JURISPRUDENCE, POLITICS, WAR AND THE MESSAGE – MESSAGES AT WAR: AUDEN’S ‘SEPTEMBER 1, 1939’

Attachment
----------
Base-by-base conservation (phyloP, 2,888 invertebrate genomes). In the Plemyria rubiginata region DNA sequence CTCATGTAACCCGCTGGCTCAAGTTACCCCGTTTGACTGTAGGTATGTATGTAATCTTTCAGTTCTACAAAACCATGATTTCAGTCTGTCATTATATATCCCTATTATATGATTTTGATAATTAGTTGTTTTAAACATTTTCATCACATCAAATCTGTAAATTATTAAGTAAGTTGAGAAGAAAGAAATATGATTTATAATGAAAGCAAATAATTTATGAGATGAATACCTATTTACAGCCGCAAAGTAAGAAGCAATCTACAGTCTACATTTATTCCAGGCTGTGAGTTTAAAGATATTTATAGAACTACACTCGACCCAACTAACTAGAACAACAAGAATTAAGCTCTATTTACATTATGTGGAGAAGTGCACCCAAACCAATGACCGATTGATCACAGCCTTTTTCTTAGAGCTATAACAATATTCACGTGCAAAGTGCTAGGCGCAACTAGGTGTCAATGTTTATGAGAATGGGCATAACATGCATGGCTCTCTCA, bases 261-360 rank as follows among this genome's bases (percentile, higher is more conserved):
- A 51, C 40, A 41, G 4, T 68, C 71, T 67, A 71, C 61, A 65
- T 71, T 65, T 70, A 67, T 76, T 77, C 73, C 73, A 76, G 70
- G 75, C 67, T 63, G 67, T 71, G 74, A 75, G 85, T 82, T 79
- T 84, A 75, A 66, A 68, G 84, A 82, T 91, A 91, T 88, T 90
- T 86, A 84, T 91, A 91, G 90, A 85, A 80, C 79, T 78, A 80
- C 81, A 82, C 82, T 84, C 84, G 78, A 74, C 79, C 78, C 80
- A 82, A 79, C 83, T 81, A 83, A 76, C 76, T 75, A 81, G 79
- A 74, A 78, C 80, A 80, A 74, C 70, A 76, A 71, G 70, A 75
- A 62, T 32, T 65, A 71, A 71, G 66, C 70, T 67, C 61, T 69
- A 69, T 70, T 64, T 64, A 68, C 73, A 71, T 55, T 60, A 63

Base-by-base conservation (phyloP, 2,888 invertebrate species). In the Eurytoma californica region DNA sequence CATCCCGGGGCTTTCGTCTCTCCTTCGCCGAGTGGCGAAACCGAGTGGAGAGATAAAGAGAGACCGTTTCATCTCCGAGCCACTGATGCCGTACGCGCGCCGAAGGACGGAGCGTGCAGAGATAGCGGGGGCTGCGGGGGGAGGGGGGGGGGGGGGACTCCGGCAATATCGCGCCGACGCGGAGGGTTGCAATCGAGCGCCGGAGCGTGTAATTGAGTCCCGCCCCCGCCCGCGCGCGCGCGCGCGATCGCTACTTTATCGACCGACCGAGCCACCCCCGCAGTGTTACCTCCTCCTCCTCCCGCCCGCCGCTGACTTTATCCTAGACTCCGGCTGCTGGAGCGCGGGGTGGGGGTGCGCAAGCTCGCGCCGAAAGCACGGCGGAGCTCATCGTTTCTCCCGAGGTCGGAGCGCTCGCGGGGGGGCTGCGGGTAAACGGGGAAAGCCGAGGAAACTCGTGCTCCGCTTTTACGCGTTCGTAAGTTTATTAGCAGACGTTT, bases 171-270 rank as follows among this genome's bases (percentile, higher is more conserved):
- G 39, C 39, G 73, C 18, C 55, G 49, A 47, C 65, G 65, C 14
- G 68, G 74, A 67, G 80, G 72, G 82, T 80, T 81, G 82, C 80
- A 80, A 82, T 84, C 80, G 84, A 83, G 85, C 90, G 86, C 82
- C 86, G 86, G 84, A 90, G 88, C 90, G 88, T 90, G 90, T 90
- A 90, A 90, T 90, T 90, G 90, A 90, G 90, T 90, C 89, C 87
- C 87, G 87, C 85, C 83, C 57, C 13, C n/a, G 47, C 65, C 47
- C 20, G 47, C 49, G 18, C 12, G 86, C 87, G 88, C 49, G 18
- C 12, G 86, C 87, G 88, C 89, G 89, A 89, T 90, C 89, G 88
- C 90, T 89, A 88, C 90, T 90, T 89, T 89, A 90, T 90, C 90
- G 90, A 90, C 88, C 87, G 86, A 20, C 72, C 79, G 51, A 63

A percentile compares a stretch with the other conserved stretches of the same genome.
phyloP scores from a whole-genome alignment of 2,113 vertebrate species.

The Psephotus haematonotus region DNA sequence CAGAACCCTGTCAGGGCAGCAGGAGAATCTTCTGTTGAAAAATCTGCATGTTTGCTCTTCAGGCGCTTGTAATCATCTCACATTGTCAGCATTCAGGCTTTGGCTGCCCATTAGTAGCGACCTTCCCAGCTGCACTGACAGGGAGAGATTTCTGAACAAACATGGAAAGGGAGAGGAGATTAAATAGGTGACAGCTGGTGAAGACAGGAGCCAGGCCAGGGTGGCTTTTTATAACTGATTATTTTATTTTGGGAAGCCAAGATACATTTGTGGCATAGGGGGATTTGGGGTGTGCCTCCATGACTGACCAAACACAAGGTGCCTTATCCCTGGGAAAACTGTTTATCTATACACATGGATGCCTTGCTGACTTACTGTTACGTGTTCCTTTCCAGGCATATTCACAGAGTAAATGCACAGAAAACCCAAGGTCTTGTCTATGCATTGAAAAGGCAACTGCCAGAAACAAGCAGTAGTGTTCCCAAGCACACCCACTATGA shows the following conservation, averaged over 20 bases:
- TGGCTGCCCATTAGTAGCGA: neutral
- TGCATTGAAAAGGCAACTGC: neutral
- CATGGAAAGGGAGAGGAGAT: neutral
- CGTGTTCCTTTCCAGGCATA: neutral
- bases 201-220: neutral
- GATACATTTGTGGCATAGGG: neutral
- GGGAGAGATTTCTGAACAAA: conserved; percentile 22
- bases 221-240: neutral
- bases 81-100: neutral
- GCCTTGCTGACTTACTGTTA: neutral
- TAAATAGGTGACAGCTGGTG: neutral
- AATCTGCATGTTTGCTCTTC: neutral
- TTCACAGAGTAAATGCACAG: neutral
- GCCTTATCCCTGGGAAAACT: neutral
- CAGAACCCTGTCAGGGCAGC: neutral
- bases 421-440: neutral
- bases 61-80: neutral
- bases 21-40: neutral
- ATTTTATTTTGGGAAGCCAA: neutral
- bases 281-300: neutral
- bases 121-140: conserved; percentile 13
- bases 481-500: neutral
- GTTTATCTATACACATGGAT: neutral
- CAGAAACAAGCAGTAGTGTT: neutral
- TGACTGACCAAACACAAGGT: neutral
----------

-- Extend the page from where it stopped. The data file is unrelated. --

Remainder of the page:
A poem written by WH Auden at the outbreak of war in 1939 resonates so clearly with moments of crisis down the ages that politicians and the public alike use it as a touchstone for crisis – and it re-appears notably in the days following 9/11. Though at first sight peripheral to the larger-scale political debate, the semiotic message transmitted by the poetic use raises many questions – what is the meaning of this ‘populist’ attraction of the poem (and particularly, as will be seen, of the line ‘we must love one another or die’); what other freight might it carry? To what extent might such a poem, given its ambition, present a meaningful ‘snapshot’ of the moment in the history of ideas? What – if anything – can the present moment learn from this – how far are the concerns and contradictions expressed in the poem redolent of concerns and contradictions in the wider discourse of politics and law and the narrow debates of theory?